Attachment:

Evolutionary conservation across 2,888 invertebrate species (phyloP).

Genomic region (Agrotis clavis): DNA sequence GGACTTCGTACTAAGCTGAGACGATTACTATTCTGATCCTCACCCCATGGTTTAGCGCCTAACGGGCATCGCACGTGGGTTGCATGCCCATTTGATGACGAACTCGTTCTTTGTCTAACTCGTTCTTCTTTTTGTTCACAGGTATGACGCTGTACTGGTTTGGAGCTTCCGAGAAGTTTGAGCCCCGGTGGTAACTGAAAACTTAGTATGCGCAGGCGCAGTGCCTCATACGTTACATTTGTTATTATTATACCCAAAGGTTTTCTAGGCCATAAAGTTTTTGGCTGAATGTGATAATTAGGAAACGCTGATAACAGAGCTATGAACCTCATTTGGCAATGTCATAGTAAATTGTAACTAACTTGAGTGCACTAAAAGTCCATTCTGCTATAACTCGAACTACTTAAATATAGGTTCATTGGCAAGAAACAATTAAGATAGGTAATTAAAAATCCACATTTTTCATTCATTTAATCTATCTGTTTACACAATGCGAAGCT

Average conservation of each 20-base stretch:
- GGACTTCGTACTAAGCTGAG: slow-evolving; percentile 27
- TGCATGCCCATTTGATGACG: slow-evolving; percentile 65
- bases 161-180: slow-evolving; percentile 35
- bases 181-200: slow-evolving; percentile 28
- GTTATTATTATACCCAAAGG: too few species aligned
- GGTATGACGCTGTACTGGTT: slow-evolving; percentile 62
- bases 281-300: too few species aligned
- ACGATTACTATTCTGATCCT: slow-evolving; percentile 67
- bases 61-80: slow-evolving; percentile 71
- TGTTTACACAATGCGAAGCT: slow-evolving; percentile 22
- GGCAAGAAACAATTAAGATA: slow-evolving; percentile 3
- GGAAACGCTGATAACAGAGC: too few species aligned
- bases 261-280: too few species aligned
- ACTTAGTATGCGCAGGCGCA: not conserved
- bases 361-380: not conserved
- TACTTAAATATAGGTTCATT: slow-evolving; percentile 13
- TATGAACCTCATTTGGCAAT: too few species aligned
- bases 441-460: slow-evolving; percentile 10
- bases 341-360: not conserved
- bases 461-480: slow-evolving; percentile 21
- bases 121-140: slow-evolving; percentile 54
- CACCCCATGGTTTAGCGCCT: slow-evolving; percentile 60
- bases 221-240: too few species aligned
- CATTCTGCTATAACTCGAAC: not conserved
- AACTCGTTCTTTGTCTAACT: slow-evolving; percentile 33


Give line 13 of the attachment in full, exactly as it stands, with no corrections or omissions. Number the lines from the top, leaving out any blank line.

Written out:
- TGTTTACACAATGCGAAGCT: slow-evolving; percentile 22